reduce((x, y) => x - y, 10, [1, 2]) // Expand `reduce` to `reduceRight` == [1, 2].reduceRight( (g, x) => z => g( ((x, y) => x - y)(z, x) ), x => x )(10) // Simplify the reducer == [1, 2].reduceRight( (g, x) => z => g(z - x), x => x )(10) // Consume the first element == .reduceRight( (g, x) => z => g(z - x), z => (x => x)((x => x - 2)(z)) )(10) // Simplify the ugly accumulator == .reduceRight( (g, x) => z => g(z - x), x => x - 2 )(10) // Consume the next element == .reduceRight( (g, x) => z => g(z - x), z => (x => x - 2)((x => x - 1)(z)) )(10) // Simplify the ugly accumulator == .reduceRight( (g, x) => z => g(z - x), z => z - 3 )(10) // `reduceRight` on  == acc == (z => z - 3)(10) // Evaluate == 7
We survived! That might take a couple of read-throughs, but the basic point is that our accumulator builds up a function that does each action in reverse. Of course,
reduceRight calculate the same value for
(x, y) => x - y, so try something like
(x, y) => [x, y] to appreciate the difference.
Are you convinced yet? We can carry on with more examples if you- no? Well, ok. Let’s move onto why every list function is a form of
A (Strangely Familiar) List
A list can either be expressed as
 (empty) or
[x, ... xs], a non-empty list - an item followed by another list*. This is exactly a linked list!
At this point, we can explain why we got
head for free earlier: all they do is construct and destruct lists in this form. They’re just ways to describe the structure of our list.
reduce-ing Our Hero
Let’s write down two equations that define exactly how
.reduceRight(f, acc) = acc [x, ... xs].reduceRight(f, acc) = f(xs.reduceRight(f, acc), x)
That’s all there is to
reduceRight. An empty list reduces to its accumulator, a non-empty list reduces to
f of the tail’s reduction and the head… The code is probably clearer than that sentence.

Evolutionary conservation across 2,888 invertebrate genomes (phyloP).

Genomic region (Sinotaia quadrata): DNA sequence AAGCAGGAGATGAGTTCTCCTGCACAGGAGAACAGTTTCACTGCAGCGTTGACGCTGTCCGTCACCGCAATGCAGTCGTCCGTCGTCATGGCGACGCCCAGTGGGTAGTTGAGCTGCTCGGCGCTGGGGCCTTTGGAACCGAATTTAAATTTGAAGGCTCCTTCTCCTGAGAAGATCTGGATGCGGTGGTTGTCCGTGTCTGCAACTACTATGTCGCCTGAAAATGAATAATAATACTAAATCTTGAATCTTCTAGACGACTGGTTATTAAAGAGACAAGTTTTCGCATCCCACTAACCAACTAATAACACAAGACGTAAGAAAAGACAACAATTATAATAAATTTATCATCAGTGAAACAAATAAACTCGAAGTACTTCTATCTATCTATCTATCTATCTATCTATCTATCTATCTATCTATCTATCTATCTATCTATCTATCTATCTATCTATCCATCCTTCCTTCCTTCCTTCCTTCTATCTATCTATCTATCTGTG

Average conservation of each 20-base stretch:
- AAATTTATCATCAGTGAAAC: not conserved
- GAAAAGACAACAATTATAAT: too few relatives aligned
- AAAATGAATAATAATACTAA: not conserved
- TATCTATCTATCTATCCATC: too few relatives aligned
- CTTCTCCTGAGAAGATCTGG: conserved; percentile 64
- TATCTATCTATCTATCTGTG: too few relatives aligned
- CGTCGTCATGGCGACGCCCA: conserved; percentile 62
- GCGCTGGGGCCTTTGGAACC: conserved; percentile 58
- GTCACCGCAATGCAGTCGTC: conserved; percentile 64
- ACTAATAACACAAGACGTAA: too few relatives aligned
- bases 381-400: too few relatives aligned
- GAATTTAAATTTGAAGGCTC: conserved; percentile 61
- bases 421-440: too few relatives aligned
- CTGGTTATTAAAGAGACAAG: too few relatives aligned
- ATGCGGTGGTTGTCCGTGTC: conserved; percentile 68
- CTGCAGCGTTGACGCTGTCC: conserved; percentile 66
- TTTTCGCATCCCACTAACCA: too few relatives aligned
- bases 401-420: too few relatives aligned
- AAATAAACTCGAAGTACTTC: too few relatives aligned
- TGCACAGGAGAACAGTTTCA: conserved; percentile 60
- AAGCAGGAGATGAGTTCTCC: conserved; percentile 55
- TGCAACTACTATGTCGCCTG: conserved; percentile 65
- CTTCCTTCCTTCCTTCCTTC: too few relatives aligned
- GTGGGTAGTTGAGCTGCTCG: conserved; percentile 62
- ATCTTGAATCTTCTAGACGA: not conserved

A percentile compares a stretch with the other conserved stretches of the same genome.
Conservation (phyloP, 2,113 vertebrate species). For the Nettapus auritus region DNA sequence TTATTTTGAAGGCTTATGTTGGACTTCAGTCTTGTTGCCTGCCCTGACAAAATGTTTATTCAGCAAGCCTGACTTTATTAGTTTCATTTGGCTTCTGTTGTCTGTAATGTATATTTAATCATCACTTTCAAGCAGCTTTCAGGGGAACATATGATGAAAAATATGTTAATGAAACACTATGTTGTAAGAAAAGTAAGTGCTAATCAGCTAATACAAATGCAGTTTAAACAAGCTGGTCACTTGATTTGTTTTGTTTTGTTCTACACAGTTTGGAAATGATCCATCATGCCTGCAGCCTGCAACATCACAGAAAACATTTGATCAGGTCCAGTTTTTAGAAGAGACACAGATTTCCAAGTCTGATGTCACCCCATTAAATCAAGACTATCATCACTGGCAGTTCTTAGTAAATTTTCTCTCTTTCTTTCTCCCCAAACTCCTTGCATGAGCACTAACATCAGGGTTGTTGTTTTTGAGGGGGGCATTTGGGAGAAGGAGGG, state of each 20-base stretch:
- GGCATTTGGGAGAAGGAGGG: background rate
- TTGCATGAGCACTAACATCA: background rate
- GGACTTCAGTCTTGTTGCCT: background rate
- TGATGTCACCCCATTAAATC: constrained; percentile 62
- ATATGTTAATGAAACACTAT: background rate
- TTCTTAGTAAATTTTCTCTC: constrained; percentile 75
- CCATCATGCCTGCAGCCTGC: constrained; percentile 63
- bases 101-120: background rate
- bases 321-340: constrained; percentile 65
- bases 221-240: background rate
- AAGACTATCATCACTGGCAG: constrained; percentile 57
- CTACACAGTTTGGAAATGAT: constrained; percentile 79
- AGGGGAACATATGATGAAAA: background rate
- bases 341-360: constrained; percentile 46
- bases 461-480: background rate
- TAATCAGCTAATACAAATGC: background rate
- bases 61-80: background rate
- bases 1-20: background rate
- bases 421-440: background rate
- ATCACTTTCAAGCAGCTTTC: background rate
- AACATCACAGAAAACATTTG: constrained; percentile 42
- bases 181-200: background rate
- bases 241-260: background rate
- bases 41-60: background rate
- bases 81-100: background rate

Now, because reduceRight lets us set empty and non-empty behaviour, and has an accumulator, we are free to change the shape of the list entirely. Note that we couldn’t write
length in terms of
map doesn’t let us change the shape (length!) of a list. Similarly, we couldn’t write
length in terms of
filter doesn’t have an accumulator!
reduceRight actually is, formally, is a catamorphism: a way of folding a type (in this case, a list) up into a value. The theory here is simple: if you have access to all possible configurations of your structure, you can do anything you like. If you don’t, you can’t!
Given that you can indeed express
reduceRight in terms of
reduce, it might seem odd to pick the less common one as a base operation. The answer lies in lazy languages and infinities, and there are already plenty of lazy
reduceRight explanations online - you don’t need my poor attempt!
reduceRight can do anything with lists?
Yes! For some further reading, catamorphisms are also called folds, which does imply an unfold (an anamorphism - more wonderful names!), and Ramda’s unfold function can show you exactly what that does. Think about a function that produces a range - that’s unfolding a starting number into a list from 0 to the number! Still, we can think of that as not being a list function because it’s not a function on a list - it’s just a function that returns a list**.
tl;dr? When The Beatles said that all we need is love, they probably meant to say
That’s all from me! I should hopefully be more regular with my updates now I’m settled. See you next time!
Take care ♥
* Just as Peano numbers were either zero (
Z) or one greater than some other Peano number (
** If you’re a wincing mathematician, I’m sorry - this is a beginner’s guide!